During the Heritage Weekend the Museum will be open and will feature a Tractor Run on Saturday 10th September, with steam engines, vintage cars, stationary engines and tractors all on display. On Sunday 11th September there will be a Steam Threshing demonstration.

The Alford Manor House gardeners or ‘garden volunteers’ have been busy over the winter preparing for 2016, planting up a new bed with plants from a list Miss Dorothy Higgins had her gardener at the house send to her in France during the war years when she was a VAD nurse – so that she could recreate her own garden there.

A major restoration of the perennial flower border is underway to restore it as near as possible to the original designer’s plan and the medical herb bed is having attention where some of the plants have been lost and others outgrown their areas.

A new project for the year is developing the riverside wild garden into another attractive area for visitors. The Civic Trust volunteers also act as archivists – maintaining the archives, recording and preserving the history of the town and the district is vital.

The materials, painstakingly assessed and collated, range from agricultural implements to photographic glass plates and textiles – used to create displays of everyday life in a busy Lincolnshire town.

ALFORD CRAFT MARKET
Another fine example of successful community cohesion is Alford’s craft market, which has grown from small beginnings to become one of the longest-standing craft markets in the UK.

Last year it took a giant step into the future by opening a craft market shop in Alford Market Place in April, quickly followed by a craft market centre – completed in October and funded by a £9,000 Big Lottery Fund community project grant.

The funding enabled the conversion of two practically derelict rooms at the rear of the shop into rooms suitable for craft lessons to take place.

Alford Craft Market chairman, Priscilla McGirr said: “We are a non-profit organisation and are all volunteers. It is not a business, we are doing it for the craftspeople of the town.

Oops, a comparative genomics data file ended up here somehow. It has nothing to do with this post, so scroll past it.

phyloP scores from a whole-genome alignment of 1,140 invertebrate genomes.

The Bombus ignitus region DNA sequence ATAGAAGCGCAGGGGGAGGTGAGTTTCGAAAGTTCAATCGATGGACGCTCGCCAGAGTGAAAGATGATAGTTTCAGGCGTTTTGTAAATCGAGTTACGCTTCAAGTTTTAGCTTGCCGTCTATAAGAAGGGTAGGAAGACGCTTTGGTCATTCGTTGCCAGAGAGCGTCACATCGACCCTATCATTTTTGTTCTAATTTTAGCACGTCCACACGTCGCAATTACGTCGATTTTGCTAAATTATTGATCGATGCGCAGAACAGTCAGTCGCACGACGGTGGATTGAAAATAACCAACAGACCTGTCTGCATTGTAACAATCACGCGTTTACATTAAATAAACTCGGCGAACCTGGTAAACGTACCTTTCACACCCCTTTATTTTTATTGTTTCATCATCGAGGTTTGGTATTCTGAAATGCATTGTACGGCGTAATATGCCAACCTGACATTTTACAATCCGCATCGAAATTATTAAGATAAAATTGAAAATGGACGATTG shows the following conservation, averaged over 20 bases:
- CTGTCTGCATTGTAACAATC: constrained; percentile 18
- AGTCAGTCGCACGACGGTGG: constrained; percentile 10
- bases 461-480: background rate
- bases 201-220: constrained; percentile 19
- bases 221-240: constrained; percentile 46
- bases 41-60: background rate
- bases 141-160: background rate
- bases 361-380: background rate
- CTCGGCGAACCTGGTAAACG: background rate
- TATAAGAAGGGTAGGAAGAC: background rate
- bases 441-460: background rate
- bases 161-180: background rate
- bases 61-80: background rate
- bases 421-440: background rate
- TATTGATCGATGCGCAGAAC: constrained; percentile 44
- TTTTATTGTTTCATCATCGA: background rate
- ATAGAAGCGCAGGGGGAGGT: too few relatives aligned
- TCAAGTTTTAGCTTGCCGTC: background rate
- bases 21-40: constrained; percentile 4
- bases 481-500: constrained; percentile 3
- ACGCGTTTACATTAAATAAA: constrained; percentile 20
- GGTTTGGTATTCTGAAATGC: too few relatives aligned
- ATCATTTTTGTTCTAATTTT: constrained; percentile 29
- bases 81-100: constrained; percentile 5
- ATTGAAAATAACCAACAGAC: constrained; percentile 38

“The shop has been open for a year now and that has done very well. We are thrilled with the way it has been utilised by locals and visitors alike and we are astonished by the response from people to our craft classes, which we have been running since October.

“There is a lot going on and we are still finding out what people want to do.”

There could also be further expansion on the horizon, with the possible conversion of the Old Bakehouse, a building also tucked away behind the shop, into a pottery and glass studio, following the craft market’s participation in the Big Lottery Fund The People’s Project Competition which carried a prize of £40,000.

“The funding would be used to renovate and equip the Old Bakehouse as a Pottery and Glass Studio.This means we would be able to offer classes in pottery, glass blowing, glass fusing, and glass beadmaking, in addition to the many craft classes we already run, and will double the amount of space we have for workshops and provide useful outside space in the form of a grassy area for breaks inbetween learning,” said Priscilla.

Alford Craft Market was established in 1974 as a venue where Lincolnshire craftsmen, makers and artists could gather and sell their work, offering the public something different, handmade with love and dedication in a variety of disciplines: ceramic, wood, iron, glass, textile etc.

Music, theatre and specialist makers have also been encouraged to join and display their skills.

SAFETY FIRST… SAFELINCS LTD IN ALFORD
Alford is often described as a little market town on the edge of the Wolds, but hidden here is one of the UK’s largest fire safety providers. Safelincs Ltd offers a huge range of fire safety related products and services, over 4,000 in fact.